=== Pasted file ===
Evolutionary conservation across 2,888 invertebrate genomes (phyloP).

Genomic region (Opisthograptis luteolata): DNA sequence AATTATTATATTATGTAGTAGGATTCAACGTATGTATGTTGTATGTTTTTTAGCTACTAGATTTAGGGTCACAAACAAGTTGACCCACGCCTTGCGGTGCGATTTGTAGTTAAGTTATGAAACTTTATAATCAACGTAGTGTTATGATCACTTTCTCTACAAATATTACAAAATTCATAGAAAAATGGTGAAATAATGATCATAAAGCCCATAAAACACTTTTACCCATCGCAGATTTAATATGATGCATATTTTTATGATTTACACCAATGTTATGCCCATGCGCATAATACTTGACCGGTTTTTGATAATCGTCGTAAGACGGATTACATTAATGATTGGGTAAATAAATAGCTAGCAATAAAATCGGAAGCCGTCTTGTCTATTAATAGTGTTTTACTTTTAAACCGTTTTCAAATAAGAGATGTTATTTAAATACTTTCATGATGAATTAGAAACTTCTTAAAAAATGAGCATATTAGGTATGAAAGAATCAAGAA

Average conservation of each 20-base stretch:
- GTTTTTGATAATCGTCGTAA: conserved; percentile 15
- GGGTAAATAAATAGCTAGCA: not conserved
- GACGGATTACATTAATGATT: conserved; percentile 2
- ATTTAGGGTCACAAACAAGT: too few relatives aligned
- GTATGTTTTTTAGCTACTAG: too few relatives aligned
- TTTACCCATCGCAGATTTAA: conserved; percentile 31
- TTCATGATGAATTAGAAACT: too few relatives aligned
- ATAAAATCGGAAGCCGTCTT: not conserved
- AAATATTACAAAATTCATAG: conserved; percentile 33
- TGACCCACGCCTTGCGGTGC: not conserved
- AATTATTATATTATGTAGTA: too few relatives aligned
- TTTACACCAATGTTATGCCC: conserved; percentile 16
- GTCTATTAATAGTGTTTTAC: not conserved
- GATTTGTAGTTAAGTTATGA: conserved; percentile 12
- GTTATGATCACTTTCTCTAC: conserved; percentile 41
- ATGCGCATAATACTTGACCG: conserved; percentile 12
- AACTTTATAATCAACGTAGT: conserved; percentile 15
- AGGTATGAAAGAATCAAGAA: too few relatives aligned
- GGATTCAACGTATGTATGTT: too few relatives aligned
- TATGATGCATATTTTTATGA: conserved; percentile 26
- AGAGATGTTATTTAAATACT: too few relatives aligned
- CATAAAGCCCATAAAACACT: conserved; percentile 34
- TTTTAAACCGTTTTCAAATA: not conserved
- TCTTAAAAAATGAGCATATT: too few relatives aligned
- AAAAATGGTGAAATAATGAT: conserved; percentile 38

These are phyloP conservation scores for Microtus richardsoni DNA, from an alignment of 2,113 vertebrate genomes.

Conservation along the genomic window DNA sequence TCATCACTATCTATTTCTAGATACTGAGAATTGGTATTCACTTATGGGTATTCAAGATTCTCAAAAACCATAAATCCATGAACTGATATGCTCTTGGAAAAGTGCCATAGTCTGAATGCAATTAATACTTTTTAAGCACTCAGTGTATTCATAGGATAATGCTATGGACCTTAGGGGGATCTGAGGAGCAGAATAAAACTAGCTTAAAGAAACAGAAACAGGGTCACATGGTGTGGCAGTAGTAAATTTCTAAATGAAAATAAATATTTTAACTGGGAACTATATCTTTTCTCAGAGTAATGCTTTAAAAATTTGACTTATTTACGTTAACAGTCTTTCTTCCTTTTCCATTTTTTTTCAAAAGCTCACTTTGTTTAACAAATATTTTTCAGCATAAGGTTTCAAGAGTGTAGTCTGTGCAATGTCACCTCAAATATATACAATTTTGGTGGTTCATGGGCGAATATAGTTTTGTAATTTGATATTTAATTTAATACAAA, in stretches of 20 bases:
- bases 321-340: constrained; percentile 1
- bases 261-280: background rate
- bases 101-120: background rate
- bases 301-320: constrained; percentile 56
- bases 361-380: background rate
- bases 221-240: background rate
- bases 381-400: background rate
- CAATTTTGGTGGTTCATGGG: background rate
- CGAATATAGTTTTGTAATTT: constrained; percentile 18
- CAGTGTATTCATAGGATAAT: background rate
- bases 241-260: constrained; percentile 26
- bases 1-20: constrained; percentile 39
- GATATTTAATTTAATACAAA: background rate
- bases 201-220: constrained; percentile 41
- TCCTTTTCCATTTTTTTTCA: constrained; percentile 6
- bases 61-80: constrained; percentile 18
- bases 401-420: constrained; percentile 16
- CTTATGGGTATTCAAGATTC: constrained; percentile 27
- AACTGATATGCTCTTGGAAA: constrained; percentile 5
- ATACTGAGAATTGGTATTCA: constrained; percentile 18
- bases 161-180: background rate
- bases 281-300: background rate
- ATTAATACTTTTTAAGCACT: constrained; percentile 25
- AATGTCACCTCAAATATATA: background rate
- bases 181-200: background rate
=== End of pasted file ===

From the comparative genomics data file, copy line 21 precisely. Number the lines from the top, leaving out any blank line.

- AGGTATGAAAGAATCAAGAA: too few relatives aligned